Sunday, August 4, 2019

2019 Mid-Summer Report (Best Year Ever?)

The 2019 Mid-Summer Report, or The Best Year Ever?

To All My Fishy Friends,

  The best summer that I can recall since moving here 16 years ago continues.  Last year winter began a month early and stayed a month late, and the resulting snowpack created what can be called a true bounty of water. The Lower Upper Colorado River has run clear and cold all spring, and is only now beginning to dip below 2,000 cfs. The reservoirs on both sides of the Continental Divide filled and in some cases spilled, and all this plentiful water has been enjoyed by everyone living along the broad riparian corridor created by the Colorado.  The river pulses with life and energy and sustenance and makes one stronger just by being in close proximity to it. The water was the biggest we've seen in six year, finally topping out at 6,000cfs.  The sheer volume of the water created big standing wave trains that went on and on, the deep fresh powder skiing of whitewater rafting. 
  Once the water levels began to drop the fishing was excellent almost immediately. Bugs have been hatching, but at weird times.  Sometimes there were caddis in the morning, and tricos in the afternoon, which is the opposite of when they're usually around.  There were some big red quill mayflies in May and June, and we don't usually get those until August.  The wet weather has also seemed to be good for grasshoppers as well, and the fish have just been stupid about getting after those.  One day last week we were fishing some hopper/droppers, and it seemed like we were getting more hits on the hoppers than the cunning nymphs suspended below them.  Finally I removed one of the nymph rigs so my guy could fish hopper only, and when he got several strikes soon has partner removed his, too.  The result was spending most of the next hour watching trout chase grasshoppers in the foam lines, like dry fly fishing on steroids.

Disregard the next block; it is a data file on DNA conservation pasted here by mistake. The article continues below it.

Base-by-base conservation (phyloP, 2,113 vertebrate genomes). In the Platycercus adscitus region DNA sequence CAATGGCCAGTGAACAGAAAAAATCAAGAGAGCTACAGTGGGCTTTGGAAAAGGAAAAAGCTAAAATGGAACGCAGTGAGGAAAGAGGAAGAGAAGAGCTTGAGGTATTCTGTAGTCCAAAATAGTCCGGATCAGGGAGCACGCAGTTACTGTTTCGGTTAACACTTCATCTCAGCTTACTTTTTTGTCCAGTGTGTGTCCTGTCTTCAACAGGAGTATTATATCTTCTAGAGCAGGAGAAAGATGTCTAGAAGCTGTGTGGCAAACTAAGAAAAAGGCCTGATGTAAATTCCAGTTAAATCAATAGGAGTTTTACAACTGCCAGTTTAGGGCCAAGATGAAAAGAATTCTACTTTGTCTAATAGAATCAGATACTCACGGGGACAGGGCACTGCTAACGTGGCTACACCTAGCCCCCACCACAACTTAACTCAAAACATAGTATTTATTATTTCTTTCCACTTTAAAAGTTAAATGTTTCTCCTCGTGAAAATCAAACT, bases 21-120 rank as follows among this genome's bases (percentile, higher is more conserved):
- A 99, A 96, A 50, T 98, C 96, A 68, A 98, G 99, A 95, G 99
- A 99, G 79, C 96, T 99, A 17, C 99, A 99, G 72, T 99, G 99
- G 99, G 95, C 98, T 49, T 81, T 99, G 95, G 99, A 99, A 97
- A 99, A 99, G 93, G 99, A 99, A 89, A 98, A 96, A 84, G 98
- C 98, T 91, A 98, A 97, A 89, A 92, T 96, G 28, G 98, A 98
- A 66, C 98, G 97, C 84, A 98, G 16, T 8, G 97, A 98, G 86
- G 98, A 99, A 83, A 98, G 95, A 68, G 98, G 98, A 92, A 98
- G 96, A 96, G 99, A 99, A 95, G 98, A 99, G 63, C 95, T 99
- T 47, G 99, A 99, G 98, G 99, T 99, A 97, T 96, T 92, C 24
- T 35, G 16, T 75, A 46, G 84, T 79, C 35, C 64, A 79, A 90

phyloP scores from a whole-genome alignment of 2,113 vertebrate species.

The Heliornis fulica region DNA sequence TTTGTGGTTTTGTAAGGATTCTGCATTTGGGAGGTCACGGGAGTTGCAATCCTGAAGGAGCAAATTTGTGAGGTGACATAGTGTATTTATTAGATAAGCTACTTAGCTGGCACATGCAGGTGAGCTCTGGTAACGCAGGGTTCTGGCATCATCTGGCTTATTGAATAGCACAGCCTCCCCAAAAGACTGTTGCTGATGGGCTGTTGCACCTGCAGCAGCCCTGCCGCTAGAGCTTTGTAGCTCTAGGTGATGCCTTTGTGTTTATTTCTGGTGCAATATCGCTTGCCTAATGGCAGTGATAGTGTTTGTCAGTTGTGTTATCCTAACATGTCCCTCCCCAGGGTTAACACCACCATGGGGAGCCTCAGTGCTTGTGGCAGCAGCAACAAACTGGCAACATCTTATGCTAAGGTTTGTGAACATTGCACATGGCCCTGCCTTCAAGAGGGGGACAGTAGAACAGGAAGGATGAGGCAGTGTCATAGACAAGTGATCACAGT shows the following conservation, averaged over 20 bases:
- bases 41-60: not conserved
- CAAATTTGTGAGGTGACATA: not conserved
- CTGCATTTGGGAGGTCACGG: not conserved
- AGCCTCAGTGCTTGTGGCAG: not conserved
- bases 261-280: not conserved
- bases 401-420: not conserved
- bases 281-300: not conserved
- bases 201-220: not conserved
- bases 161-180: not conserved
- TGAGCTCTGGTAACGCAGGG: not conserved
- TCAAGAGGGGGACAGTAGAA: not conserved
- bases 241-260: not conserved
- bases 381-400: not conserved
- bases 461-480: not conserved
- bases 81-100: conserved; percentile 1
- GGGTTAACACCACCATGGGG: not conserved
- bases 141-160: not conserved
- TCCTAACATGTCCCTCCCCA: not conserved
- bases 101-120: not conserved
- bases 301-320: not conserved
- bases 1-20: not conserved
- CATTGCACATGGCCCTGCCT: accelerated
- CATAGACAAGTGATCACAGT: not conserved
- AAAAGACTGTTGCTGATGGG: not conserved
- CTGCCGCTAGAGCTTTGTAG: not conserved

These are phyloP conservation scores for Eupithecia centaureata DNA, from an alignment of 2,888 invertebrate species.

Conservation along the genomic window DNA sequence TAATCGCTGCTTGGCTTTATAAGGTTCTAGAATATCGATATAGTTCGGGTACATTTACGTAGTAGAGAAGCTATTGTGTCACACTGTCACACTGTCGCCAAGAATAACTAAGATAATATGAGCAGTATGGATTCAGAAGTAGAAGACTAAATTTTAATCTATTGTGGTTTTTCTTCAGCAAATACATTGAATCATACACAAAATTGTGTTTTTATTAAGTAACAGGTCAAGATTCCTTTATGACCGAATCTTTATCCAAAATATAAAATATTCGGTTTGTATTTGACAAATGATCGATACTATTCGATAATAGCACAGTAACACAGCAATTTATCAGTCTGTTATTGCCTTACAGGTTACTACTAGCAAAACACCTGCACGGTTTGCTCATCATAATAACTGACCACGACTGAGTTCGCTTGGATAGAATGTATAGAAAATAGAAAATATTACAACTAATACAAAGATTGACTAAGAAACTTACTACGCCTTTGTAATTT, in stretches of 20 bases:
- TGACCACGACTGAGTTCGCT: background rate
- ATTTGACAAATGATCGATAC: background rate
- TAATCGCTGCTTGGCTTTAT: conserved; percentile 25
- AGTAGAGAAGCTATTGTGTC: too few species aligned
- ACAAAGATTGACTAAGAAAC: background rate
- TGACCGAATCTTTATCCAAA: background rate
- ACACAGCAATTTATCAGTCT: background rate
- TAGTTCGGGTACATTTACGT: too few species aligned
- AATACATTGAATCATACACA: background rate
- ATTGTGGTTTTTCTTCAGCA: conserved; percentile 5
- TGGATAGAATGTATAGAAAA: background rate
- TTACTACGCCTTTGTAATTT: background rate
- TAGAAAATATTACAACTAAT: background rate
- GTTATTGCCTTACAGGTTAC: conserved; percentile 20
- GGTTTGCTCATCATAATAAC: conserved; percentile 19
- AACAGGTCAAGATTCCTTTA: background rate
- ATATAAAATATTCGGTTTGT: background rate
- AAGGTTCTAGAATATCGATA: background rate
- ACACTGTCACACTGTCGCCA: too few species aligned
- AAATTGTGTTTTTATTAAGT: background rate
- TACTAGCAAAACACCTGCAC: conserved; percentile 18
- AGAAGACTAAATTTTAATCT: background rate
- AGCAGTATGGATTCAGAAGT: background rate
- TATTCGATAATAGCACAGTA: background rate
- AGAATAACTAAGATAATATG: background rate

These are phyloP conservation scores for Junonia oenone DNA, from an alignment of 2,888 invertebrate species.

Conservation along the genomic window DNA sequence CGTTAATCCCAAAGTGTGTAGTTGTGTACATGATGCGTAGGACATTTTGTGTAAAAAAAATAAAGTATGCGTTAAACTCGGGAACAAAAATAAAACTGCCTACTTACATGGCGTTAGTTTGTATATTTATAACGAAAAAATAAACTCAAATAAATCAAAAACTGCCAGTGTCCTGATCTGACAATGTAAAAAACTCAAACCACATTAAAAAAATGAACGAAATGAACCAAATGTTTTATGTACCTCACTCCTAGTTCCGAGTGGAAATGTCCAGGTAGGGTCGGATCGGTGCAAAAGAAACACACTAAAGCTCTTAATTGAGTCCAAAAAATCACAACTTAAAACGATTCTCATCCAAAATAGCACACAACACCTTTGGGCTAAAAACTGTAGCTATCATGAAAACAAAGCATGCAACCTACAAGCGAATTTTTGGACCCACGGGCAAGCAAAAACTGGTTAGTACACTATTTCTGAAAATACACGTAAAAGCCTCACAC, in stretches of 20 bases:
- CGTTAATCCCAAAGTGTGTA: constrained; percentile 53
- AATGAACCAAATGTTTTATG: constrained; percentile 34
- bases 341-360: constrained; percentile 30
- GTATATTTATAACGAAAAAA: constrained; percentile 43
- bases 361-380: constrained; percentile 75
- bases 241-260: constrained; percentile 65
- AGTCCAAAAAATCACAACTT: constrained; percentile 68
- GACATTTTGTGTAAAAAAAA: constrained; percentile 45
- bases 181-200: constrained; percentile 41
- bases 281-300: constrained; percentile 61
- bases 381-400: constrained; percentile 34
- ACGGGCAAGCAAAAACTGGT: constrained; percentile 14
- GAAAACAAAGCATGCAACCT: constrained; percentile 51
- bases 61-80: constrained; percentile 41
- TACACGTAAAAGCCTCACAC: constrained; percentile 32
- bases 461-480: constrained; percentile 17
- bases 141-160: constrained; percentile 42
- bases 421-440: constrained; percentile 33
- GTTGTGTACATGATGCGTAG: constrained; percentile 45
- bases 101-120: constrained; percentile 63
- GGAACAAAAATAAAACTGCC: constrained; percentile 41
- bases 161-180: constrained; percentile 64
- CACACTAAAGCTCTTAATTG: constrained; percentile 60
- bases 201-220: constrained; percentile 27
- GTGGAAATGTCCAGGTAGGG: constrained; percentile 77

Of course  this being summer, we have lost a couple of days to off-color water, but so far less than most years.  NOAA predicted a dryer-than-usual monsoon season, and so far they've been right. But even when the water has been little dingy, there are enough hungry fish here that they'll respond to streamers.  My new favorite streamer is a yellow and gold Sculpzilla.  They absolutely crush those things.  Two weeks ago I floated with a guy who tries to make it out here twice a year. Two years ago he took his wife with him on a float during runoff to show her the spectacular canyon, and managed to catch two fish at once while casually tossing a two streamer rig.  This year he did it again, his second double while fishing with me!, which makes him Mr. Double Double.

 There was moment of excitement/nervousness last week, as a wildfire not far from the red canyon we float through sparked up. We were on the river that day and watched it grow from a mere wisp to a pretty substantial column of smoke.  But by the afternoon there were already some spotter planes circling around it, and the next day two regular helicopters hauling buckets were on the job, joined by a two-rotor chinook with a big straw dangling below it. On my morning shuttle run that huge chinook came roaring up the river valley just above Jack Flats less than 200 feet off the deck.  It was a thrilling sight, but there was no reason to do that other than adrenaline rush of it.  The fire was up above in the hills. But I could see why that pilot would want to do that, if I could fly one of those I'd do the same thing.